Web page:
My little prince is born.
I have a new best buddy and we are spending a lot of time together. It took some work getting him here, but as you can imagine, it was certainly worth it.
This pregnancy was different then any of the others.
First of all, at the age of 42 I had many concerns about my health and the baby’s. Turns out I had a perfect pregnancy and a perfect baby, so those concerns were unmerited. Still, I gained many wrinkle lines and gray hairs because I choose to worry instead of have faith.
Second, I was so shocked to be having a 5th son, it took some time adjusting. In a sense, I had to say goodbye to the baby girl I’d met in my mind and reintroduce myself to a little boy. Once I was used to the idea, I was fine. Actually, I was more than fine. Wrapping my mind around five sons, I mean WOW!
Third, my energy went from feeling overwhelmed and burdened (you can read about that post here) to one of gratitude. Once I met Canyon, I felt honored, truly humbled he choose me to be his mother.
My experience in delivering Canyon is one I’ll never forget.
When you’re pregnant, you think your due date will never arrive. You watch other pregnant woman have their babies and you’re certain you will be pregnant FOREVER! Looking back now, I can see how the weeks flew by, but at the time I thought I’d be huge and uncomfortable with swollen ankles and nausea for who knew how long?
But, at 38 weeks I went into labor all on my own. This is uncommon for me. Usually I am induced near my due date, but thanks to a nice foot massage the day before, I think I got a break. The counselor and I arrived at the hospital on May 6th at 2:00am. I was dilated to a 3 and having regular contractions. The contractions were strong; strong enough to scare me. Normally, when I’m induced I have the baby in a hurry. I was certain each contraction was pushing just as fast. I started to panic a bit and my breathing became irregular as I moaned and cried through the pain. After a couple hours of this, the counselor went out to use the restroom and get himself a drink. For the first time since we’d arrived at the hospital, I was all alone. No husband or nurse in sight. Another contraction came and I started to cry. It was difficult to breathe when I realized no one was there to comfort me. No one was there to tell me everything was going to be alright. Crying and panting alone in that hospital room, I realized how ridiculous I was acting. This wasn’t what I wanted at all. After a little internal pep talk, I stopped acting out and kept my emotions inside. This was a very important transition for me as I started using my mind to manage the pain.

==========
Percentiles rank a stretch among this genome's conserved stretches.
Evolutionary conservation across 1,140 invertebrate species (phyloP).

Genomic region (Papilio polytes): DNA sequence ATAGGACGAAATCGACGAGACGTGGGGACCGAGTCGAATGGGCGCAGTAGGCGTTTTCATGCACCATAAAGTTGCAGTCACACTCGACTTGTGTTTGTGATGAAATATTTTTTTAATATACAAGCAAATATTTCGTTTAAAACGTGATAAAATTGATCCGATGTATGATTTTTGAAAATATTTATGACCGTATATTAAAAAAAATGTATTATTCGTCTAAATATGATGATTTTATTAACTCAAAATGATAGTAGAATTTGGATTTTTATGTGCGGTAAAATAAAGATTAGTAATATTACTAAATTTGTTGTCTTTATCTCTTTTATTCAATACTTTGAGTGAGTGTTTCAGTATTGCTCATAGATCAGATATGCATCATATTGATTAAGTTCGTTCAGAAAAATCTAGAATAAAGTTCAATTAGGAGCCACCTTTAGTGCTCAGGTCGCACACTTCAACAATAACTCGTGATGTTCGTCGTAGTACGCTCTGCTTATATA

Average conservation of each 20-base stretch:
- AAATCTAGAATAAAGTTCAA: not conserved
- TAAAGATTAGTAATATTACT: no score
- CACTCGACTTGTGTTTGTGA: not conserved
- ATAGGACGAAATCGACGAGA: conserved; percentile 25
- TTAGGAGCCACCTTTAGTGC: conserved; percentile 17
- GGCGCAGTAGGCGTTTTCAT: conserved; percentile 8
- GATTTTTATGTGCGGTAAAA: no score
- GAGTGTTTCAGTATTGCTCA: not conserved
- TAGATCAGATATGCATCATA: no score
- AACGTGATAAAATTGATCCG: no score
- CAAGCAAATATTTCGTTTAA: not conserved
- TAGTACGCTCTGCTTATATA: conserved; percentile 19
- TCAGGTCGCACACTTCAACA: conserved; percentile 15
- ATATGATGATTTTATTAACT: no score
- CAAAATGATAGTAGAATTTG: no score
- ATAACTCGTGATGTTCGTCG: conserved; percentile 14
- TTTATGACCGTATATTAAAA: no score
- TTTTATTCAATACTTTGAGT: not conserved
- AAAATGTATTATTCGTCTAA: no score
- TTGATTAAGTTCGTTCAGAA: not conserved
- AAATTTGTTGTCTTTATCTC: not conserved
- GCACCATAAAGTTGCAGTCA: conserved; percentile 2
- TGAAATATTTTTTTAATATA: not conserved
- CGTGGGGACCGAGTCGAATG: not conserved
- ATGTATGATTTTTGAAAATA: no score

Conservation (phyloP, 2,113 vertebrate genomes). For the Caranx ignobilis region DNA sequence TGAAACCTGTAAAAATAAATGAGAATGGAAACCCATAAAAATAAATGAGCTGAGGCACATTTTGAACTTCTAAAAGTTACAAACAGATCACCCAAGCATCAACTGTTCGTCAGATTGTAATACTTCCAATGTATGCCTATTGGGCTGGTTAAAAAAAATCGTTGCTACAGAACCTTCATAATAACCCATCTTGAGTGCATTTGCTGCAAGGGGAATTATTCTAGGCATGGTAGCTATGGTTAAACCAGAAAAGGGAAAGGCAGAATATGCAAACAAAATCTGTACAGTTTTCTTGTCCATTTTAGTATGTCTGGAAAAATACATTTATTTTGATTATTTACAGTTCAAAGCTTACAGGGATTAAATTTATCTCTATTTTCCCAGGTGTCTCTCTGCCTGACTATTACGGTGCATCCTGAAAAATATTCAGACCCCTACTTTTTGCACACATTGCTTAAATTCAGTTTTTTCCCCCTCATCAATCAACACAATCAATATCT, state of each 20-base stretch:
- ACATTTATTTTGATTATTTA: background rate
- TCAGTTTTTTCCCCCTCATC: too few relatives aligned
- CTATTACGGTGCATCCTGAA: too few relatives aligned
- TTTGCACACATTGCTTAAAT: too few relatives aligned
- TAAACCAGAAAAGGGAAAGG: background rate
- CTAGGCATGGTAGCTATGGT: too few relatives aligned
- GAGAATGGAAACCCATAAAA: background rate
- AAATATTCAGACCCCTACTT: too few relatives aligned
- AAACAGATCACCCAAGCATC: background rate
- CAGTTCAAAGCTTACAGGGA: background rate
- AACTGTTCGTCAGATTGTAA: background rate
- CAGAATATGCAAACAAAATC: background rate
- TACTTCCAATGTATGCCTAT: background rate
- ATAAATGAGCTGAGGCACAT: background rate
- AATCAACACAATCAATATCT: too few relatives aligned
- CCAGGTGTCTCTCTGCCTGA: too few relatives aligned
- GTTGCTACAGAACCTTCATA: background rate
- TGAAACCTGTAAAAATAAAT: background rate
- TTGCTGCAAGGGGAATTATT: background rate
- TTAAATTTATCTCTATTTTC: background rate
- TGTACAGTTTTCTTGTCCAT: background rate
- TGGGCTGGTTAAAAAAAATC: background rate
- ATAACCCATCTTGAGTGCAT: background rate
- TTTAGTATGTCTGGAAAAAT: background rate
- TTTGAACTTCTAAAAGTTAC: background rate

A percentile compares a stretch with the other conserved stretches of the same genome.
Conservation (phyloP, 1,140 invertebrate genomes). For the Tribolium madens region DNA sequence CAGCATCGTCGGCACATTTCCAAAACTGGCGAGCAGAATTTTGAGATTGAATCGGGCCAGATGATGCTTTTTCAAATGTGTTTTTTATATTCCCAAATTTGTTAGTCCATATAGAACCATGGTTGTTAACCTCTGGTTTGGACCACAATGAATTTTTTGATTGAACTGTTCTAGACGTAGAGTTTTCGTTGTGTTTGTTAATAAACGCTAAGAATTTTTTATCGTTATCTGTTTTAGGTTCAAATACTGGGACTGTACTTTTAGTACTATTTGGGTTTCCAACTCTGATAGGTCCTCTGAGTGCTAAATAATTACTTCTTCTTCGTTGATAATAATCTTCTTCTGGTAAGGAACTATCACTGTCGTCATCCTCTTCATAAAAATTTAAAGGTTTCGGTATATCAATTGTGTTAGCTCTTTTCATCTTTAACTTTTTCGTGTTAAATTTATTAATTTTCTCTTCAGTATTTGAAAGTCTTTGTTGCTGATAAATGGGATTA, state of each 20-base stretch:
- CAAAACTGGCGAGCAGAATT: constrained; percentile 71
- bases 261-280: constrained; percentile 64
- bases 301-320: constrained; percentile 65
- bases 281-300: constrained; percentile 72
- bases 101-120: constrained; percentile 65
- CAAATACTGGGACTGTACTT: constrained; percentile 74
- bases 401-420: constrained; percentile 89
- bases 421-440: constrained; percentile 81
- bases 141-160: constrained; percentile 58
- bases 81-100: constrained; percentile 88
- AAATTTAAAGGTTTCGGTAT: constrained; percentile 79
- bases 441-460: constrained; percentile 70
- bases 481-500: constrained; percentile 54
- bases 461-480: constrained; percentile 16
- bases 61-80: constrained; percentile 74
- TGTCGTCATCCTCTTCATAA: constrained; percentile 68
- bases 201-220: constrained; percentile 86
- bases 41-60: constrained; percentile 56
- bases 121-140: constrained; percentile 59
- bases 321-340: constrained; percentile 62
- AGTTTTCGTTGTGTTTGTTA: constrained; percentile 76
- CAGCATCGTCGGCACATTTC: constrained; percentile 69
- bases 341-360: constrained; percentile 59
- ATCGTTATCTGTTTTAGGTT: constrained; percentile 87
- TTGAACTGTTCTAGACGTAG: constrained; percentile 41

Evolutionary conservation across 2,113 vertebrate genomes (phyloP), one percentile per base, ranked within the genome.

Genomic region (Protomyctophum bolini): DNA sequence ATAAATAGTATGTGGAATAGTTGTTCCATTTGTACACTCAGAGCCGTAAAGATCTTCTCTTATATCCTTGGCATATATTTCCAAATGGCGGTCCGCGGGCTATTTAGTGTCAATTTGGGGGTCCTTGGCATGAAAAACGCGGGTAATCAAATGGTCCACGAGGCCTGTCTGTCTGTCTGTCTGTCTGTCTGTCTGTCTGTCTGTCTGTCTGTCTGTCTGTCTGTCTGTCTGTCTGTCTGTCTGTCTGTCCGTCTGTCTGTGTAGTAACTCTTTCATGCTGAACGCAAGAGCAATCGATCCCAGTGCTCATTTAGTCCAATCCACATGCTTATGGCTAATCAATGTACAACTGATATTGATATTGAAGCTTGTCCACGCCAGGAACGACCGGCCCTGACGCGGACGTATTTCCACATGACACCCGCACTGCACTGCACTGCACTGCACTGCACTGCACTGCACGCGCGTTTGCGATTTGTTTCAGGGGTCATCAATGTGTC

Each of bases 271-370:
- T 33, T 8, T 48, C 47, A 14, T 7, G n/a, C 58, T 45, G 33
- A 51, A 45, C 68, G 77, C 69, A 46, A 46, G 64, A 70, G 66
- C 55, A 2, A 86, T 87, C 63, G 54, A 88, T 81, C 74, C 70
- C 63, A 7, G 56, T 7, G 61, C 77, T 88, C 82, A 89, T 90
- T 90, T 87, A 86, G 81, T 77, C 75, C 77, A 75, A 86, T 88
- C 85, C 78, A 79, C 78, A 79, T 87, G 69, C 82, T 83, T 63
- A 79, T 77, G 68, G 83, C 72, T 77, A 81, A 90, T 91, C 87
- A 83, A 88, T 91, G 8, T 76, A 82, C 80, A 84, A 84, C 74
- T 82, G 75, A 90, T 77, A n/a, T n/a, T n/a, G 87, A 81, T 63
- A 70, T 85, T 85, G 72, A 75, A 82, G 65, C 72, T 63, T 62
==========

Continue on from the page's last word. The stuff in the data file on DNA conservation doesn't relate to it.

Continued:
By 6am I was dilated to a 6 so they went ahead and admitted me. The nurse put an IV incorrectly in my hand and spilled blood all over the floor, but there was more coming so I couldn’t worry too much about that. Besides, I was too caught up in my mind of controlled breathing and pain management. What was amazing is I was really in a good place. As each contraction came I felt myself getting stronger. Sure, I was still scared but I knew I could do it. “I’ve got this,” I said to myself through the pain. “My body is working perfect, exactly how it was designed,” I said. “What a privilege to have this beautiful baby,” and so I continued with positive self talk until finally at 10:00am and dilated to a 7 I received my epidural.